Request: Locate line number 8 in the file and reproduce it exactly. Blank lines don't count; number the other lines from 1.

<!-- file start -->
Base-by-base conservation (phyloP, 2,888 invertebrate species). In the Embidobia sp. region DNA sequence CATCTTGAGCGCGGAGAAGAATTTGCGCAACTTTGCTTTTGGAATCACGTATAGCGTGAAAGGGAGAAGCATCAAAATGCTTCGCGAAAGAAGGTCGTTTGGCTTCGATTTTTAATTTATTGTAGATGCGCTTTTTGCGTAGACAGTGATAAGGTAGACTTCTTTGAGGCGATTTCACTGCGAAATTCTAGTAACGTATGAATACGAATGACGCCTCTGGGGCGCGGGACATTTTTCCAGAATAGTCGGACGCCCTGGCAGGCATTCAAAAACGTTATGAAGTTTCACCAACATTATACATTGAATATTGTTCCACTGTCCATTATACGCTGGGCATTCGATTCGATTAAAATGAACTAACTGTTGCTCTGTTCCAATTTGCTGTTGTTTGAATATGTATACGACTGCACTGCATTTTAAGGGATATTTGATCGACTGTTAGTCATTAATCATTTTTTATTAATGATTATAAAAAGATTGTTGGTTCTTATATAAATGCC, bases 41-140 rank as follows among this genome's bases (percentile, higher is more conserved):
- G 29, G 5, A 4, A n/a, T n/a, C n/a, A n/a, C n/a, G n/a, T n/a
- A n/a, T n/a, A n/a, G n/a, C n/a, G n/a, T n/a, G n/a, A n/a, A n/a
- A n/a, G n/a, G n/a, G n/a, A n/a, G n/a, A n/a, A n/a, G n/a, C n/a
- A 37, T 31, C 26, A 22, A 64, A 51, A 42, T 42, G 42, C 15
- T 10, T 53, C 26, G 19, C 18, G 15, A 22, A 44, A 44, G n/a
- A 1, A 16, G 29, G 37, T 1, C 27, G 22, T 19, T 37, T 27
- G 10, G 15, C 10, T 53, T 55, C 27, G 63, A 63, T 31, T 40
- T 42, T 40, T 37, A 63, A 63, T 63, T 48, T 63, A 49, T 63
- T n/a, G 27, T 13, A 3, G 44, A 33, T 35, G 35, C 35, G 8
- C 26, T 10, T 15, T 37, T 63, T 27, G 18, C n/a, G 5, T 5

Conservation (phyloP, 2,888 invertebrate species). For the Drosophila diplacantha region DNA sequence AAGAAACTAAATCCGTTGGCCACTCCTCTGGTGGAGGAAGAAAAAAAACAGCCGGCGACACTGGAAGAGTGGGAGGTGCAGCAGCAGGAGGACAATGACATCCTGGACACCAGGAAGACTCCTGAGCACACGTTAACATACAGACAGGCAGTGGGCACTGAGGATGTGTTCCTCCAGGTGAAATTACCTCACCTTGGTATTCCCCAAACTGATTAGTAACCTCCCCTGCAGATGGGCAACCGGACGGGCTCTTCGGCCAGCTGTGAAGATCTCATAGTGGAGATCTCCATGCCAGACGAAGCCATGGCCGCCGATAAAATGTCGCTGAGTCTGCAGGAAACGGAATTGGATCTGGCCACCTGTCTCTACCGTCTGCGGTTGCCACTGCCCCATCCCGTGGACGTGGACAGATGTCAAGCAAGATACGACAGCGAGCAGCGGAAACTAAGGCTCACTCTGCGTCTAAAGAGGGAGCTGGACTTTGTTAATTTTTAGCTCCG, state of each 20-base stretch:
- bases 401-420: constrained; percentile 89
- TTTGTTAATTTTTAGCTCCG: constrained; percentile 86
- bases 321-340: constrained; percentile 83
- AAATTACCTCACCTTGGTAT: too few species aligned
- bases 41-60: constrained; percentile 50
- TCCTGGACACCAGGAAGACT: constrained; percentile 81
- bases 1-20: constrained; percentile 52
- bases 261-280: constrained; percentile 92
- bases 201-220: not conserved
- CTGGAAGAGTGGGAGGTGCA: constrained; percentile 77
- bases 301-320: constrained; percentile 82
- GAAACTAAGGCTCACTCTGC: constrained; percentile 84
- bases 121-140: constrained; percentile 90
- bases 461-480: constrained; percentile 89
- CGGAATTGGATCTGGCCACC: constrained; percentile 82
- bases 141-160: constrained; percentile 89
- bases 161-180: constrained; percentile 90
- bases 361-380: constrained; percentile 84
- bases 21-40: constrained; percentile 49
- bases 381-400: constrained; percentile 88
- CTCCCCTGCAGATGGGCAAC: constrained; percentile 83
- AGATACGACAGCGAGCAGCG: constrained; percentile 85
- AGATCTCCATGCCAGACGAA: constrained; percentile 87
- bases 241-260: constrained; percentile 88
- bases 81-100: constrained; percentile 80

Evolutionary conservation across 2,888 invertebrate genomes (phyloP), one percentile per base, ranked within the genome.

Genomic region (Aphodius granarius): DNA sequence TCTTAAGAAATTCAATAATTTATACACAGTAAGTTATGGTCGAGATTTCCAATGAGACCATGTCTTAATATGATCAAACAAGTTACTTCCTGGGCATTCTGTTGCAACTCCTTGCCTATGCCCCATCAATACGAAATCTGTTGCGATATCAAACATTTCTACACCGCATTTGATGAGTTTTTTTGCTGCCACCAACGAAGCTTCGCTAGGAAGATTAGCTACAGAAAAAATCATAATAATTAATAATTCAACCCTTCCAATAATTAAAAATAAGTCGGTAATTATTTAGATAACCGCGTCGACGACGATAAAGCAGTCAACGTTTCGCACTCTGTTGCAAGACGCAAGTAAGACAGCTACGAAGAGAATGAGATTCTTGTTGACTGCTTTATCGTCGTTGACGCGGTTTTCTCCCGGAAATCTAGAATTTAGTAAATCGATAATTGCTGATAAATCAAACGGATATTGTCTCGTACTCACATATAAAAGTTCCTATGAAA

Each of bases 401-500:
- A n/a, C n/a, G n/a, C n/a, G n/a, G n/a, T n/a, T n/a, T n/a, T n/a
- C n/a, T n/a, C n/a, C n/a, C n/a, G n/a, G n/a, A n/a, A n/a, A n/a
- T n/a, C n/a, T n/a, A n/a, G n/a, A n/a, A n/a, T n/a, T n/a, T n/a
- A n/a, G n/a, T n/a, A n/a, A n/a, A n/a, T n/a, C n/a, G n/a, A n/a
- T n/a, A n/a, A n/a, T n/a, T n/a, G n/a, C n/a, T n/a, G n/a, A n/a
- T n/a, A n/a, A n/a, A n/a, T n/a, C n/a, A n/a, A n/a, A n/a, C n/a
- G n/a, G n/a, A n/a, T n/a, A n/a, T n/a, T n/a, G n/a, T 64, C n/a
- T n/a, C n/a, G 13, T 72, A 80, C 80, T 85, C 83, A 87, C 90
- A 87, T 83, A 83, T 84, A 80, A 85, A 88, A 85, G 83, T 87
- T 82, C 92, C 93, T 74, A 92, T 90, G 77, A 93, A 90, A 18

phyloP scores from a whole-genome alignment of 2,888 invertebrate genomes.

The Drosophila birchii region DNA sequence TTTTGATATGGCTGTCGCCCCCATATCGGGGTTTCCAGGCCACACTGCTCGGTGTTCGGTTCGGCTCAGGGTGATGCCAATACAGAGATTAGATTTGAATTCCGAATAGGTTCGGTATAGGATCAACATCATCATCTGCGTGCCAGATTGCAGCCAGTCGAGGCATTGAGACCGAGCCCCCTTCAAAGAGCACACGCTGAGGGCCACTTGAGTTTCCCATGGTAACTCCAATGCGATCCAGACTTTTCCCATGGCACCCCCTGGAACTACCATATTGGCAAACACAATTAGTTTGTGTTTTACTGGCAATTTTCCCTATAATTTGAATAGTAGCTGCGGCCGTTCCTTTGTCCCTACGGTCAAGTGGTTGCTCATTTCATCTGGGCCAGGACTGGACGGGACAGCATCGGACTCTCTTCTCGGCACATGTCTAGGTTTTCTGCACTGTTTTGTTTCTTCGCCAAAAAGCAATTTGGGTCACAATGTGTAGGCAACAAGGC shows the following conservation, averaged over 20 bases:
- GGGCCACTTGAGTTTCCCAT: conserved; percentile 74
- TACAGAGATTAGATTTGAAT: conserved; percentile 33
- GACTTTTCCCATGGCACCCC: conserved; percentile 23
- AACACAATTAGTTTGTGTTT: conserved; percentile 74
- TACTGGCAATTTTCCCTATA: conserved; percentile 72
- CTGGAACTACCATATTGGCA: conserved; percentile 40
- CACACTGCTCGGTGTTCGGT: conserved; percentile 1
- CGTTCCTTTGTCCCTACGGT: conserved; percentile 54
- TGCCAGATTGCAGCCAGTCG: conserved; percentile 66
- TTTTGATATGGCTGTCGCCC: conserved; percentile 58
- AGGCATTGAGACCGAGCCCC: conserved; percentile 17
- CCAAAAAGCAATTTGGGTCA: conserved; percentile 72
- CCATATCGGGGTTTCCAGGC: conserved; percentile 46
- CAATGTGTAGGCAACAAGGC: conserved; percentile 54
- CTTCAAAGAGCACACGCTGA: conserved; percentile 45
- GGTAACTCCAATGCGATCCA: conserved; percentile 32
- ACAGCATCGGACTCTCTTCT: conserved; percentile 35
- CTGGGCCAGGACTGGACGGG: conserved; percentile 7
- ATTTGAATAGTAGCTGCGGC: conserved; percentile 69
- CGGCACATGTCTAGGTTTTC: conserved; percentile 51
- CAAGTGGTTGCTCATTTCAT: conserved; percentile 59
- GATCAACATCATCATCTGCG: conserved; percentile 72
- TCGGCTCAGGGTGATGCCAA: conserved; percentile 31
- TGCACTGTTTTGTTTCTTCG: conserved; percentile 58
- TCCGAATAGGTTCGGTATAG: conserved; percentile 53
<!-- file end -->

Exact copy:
- G 10, G 15, C 10, T 53, T 55, C 27, G 63, A 63, T 31, T 40